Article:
From its founding, CrowdStrike was determined to take advantage of the cloud to revolutionize the security industry by being able to quickly aggregate threat information and deliver groundbreaking new protection for customers, without the scalability and performance challenges of on-premises solutions. “If you’re a startup and you’re not in the cloud, you’re already behind the competition,” says Plush. “We knew the cloud could help us spin up resources when we needed them, pivot where we had to, and not use capital expenditures to build our own data centers.” The company decided that Amazon Web Services (AWS) offered the best cloud solution for its purposes. “AWS is the gold standard for cloud computing,” says Krasser. “And as a startup, we were interested in AWS because there are so many services provided. That made it very easy for us to get off the ground quickly.”
CrowdStrike initially began using Amazon Elastic Compute Cloud (Amazon EC2) instances for its Falcon Host environment. The company also chose to run its Spark implementation in Amazon Elastic MapReduce (Amazon EMR), a web service that simplifies big data processing by providing a managed big data framework. CrowdStrike pushes data from its sensors to the Amazon Simple Storage Service (Amazon S3), and then uses Amazon EMR with Spark to process hundreds of terabytes of event data and roll it up into higher-level behavioral descriptions on the hosts. From that data, CrowdStrike can pull event data together and determine if there is malicious activity present. “We can stream the data into Amazon S3 and go back in and analyze it,” says Krasser. “We run three clusters operated by different internal groups, and they all tap into the same data pool.”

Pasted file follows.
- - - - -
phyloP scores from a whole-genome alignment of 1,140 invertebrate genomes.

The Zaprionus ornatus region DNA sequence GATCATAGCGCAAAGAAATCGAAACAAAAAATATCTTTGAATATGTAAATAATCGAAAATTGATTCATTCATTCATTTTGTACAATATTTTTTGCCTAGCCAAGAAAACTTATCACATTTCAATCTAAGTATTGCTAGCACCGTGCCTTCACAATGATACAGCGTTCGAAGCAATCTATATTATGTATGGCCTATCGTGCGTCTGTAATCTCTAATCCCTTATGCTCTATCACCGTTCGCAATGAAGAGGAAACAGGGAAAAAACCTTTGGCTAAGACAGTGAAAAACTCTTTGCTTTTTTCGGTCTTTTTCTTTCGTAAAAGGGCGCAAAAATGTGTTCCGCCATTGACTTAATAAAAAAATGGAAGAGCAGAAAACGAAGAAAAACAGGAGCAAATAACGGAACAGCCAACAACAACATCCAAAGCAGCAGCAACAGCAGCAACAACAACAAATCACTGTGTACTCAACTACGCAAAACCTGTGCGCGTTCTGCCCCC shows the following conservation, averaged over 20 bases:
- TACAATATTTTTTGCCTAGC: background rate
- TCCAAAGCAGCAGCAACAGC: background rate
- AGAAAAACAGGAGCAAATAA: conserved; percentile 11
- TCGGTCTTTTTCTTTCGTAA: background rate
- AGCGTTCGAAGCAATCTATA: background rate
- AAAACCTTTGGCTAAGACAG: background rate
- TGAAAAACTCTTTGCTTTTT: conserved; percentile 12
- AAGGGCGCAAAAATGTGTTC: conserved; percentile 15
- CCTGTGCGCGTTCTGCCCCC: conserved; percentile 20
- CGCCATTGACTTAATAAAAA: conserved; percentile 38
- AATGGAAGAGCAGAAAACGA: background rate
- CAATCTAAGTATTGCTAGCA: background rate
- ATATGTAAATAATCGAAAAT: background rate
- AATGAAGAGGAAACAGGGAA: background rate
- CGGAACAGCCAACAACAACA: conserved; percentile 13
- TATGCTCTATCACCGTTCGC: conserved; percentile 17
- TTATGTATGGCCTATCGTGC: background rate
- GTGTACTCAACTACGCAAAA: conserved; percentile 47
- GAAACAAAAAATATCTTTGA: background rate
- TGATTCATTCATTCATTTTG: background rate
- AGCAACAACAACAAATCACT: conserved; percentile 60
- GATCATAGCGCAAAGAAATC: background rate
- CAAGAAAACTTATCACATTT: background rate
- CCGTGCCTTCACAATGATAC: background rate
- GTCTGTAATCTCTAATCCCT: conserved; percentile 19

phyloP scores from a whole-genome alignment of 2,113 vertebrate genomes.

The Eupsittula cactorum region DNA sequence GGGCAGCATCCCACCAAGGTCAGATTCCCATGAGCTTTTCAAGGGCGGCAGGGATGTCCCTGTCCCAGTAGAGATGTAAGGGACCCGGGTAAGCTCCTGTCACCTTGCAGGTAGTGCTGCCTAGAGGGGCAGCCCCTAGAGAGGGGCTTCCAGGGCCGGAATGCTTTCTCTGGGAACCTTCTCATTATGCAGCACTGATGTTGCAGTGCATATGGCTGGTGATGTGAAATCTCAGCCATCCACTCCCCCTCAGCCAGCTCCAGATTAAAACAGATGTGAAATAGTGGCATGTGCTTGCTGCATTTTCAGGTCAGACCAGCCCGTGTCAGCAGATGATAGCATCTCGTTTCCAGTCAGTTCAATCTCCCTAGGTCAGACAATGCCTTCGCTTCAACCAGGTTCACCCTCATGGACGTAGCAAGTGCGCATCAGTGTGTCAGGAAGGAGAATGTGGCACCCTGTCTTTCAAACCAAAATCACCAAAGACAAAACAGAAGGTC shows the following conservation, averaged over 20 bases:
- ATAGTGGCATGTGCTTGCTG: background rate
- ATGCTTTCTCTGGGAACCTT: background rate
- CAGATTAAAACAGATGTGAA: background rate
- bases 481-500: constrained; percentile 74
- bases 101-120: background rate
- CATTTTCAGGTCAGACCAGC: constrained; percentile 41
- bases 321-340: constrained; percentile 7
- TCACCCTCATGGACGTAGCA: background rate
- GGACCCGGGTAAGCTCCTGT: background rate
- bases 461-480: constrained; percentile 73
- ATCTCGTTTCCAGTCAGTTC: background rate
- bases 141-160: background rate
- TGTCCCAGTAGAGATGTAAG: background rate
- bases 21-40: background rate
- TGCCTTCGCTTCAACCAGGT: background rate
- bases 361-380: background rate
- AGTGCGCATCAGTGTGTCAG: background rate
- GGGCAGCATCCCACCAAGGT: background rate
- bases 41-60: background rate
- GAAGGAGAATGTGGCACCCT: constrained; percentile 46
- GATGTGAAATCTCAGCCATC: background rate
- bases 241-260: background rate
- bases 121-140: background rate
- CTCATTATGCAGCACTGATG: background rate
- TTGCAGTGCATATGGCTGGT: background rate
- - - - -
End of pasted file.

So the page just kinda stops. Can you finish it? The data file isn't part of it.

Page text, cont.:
Most recently, CrowdStrike began moving its Cassandra database from local instance stores to Amazon Elastic Block Store (Amazon EBS), which provides persistent block-level storage volumes for use with Amazon EC2 instances. “We looked at other options, but it came down to cost,” says Plush. “Amazon EBS offered the performance we needed, at a third of the cost of the SSD-backed instance storage.” Even so, CrowdStrike had to overcome some concerns. “Availability is our number-one concern and Amazon EBS historically had some challenges,” says Plush. “But after talking with the EBS team and learning more about the new capabilities in EBS, including independent failover protection for availability zones, we felt very confident with how much work had gone into ensuring a stable product. In our experience over the past year, we have never encountered EBS unavailability.”
CrowdStrike also paired Amazon EBS with the newer, compute-optimized C4 instances of EC2. “The C4 instances give us the best balance of performance and memory for Cassandra,” says Plush. “We needed the CPUs to handle write loads of one million per second.”